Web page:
What are SDR Denominated Bonds?

Published by Thomas Herold in Banking, Investments

'SDR Denominated Bonds' is explained in detail and with examples in the Banking edition of the Herold Financial Dictionary, which you can get from Amazon in Ebook or Paperback edition.

SDR denominated bonds are a fairly recent phenomenon. These are bonds issued in special drawing rights currency units. SDR units are a basket of the world’s most important currencies including the U.S. dollar, Euro zone euro, Japanese Yen, British pound sterling, and the Chinese Yuan. The International Monetary Fund’s executive board approved a framework to issue such bonds to member nations and central banks back on July 1, 2009.

The principle of these SDR denominated bonds was intended to be allocated in SDRs. The market for such bonds was established initially as the official sector of IMF members. This meant it was to include primarily the member nations, relevant central banks, and another 15 holders of SDRs.

Included in these 15 prescribed holders are four central banks which were regional, eight developmental organizations, and three monetary agencies which were intergovernmental. Others allowed to trade in them were the fiscal agencies of the members. This means that a number of sovereign wealth funds were allowed to participate as there are not always distinguishing lines between national monetary authorities and their sovereign wealth funds. This is the case with Hong Kong and Saudi Arabia.

The IMF issued SDR denominated bonds were to start with three month maturities that could be extended to as long as five years. Interest payments on these instruments were quarterly. China signed an agreement to buy upwards of $50 billion of them, while Russia, India, and Brazil intended to buy as much as $10 billion each.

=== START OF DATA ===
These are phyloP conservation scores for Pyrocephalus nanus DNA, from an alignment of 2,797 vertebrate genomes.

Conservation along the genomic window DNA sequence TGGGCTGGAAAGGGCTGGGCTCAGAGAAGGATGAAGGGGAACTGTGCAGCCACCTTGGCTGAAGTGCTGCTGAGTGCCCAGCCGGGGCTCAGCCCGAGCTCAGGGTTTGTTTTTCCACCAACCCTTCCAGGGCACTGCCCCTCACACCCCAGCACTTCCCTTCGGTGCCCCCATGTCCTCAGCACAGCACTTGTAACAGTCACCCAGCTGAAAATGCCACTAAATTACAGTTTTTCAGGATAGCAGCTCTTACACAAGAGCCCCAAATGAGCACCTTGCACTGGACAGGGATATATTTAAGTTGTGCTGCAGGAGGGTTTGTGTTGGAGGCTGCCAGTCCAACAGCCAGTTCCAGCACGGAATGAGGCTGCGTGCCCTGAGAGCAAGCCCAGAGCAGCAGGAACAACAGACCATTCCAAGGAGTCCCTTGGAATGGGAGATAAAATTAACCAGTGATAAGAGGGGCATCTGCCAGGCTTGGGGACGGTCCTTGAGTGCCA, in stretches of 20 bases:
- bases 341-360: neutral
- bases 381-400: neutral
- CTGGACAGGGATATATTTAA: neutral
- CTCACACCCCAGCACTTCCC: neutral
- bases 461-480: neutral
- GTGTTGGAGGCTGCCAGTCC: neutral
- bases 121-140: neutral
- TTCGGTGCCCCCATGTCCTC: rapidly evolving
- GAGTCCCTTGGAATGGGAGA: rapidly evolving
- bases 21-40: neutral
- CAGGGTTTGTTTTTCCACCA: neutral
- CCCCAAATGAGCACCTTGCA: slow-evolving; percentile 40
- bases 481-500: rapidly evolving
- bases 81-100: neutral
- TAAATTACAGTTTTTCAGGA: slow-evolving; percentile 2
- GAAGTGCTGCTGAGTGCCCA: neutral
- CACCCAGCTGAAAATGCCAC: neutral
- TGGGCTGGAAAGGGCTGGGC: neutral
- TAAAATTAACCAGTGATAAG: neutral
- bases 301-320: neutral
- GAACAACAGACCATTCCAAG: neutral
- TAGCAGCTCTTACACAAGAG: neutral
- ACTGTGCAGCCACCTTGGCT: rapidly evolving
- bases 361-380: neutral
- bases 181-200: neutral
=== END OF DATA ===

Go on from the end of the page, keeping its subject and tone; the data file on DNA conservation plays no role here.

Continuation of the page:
SDR denominated bonds again gained the international spotlight in August of 2016 when the World Bank’s IBRD International Bank for Reconstruction and Development priced the first such bond in the Interbank Bond Market of China. This bond raised 500 million SDR units, which were equal to about $700 million US dollars. These bonds came with a three year maturity date. Their coupon interest payment rate was .49% per year. What made them most notable was that the payments are issued in Chinese Yuan.

This group of bonds is only the first batch. The full size of the issue approved by the World Bank SDR Denominated Issuance Program in August 12, 2016 is for 2 billion SDR’s, making them equal to roughly $2.8 billion US dollars.

Even in China, placing so many SDR denominated bonds is a challenge. This is why the joint lead managers for the Interbank Market were several important banks with great depth in China. These included HSBC Bank of China Company Limited, the Commercial Bank of China Limited, China Development Bank Corporation, and China Construction Bank Corporation.

The issue was a great success. The significant interest in them led to a 2.5 times oversubscribing. Orders amounted to roughly 50. Fifty-three percent of them came from bank treasuries, 29 percent from central banks and official institutions, 12 percent from asset managers and securities firms, and six percent from insurance companies. These bonds will mature on September 2, 2019 with all payments coming from the World Bank’s IBDR to be made to bond holders in Chinese Yuan.

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The term 'SDR Denominated Bonds' is included in the Banking edition of the Herold Financial Dictionary, which you can get from Amazon in Ebook or Paperback edition.